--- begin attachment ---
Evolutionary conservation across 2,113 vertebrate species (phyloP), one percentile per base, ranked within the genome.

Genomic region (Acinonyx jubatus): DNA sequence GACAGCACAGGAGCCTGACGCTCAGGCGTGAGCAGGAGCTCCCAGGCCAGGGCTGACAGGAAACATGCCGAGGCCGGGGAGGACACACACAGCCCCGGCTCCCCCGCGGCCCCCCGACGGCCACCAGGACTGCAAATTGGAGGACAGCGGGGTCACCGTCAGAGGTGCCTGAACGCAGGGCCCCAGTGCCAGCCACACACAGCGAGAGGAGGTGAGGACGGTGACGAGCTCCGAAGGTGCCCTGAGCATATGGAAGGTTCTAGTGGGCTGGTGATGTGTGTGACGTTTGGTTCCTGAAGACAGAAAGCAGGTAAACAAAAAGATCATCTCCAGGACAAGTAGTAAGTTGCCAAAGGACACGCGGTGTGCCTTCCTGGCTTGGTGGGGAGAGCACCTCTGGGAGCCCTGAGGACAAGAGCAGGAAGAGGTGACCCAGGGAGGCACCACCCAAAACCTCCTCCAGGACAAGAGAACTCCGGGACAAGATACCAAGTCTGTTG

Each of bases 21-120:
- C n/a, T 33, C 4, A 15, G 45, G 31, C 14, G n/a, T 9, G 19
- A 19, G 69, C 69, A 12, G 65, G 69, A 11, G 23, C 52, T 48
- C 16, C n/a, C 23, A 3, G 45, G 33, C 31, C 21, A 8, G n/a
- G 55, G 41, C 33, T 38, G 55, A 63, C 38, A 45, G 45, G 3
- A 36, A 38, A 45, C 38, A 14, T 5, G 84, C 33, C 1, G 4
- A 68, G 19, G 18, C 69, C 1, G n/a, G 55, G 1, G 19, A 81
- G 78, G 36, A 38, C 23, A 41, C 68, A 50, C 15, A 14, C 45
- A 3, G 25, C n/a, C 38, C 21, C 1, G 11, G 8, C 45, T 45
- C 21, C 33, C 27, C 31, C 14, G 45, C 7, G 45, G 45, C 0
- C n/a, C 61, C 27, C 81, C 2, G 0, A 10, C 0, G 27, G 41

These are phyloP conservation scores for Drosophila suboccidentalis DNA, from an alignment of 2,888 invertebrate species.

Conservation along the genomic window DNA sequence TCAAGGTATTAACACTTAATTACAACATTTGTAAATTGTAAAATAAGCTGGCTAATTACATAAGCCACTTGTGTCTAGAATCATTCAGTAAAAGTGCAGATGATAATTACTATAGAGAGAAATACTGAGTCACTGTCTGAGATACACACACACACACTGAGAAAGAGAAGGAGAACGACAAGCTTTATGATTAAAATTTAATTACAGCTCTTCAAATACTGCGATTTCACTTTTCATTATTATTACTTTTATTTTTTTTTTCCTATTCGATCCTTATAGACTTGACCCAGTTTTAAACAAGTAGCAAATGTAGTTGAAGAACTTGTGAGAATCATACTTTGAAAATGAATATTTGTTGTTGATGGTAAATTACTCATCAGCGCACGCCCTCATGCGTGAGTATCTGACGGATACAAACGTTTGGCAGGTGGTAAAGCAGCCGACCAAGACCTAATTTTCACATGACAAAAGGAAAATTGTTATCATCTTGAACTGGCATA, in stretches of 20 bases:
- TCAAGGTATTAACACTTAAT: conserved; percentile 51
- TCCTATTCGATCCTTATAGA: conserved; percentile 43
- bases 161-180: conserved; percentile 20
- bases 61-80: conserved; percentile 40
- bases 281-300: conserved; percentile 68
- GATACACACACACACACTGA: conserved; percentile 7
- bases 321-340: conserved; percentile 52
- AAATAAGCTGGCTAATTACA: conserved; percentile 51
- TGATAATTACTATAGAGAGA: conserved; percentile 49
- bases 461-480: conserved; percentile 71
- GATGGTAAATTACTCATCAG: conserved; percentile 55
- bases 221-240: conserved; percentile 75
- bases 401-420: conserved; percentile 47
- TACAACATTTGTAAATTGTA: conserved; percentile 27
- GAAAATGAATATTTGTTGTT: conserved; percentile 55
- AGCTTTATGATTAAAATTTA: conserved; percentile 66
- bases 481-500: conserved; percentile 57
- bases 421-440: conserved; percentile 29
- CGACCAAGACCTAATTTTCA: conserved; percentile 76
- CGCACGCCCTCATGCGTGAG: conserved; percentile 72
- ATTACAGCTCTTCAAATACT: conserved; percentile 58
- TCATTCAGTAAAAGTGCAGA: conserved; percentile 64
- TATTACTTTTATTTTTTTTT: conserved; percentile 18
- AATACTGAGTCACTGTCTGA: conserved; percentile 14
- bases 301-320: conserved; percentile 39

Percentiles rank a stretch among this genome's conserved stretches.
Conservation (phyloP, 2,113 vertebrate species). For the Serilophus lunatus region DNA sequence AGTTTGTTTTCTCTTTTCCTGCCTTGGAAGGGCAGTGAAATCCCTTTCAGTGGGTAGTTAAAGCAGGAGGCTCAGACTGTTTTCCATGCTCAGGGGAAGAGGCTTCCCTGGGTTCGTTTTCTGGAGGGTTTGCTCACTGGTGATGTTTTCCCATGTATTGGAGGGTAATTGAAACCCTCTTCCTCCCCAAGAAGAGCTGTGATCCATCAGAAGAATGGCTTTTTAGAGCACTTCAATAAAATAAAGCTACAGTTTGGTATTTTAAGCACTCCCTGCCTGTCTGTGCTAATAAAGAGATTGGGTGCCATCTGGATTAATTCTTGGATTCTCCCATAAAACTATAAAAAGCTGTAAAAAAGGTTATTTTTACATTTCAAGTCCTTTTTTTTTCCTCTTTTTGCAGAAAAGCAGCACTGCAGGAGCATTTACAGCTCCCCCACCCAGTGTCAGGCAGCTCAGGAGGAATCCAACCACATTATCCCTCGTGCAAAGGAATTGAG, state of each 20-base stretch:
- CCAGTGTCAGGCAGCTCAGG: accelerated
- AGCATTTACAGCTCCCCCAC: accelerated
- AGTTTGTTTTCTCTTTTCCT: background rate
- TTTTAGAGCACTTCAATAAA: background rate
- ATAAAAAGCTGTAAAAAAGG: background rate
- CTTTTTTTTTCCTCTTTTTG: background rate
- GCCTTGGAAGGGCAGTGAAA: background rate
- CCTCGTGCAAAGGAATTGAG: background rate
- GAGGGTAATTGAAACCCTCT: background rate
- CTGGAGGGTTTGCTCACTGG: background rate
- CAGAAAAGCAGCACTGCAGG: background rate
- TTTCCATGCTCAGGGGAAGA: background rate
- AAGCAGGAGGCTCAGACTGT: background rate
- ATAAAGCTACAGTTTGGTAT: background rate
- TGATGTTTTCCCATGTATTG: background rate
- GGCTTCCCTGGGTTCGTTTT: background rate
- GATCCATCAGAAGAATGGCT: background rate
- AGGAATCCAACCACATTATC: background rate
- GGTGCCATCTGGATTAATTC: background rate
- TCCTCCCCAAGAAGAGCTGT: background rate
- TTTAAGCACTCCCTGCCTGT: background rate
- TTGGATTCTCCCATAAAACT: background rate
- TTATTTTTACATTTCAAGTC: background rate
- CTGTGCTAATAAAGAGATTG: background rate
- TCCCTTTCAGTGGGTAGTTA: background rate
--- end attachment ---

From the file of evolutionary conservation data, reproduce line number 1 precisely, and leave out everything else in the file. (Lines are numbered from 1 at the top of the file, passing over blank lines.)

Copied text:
Evolutionary conservation across 2,113 vertebrate species (phyloP), one percentile per base, ranked within the genome.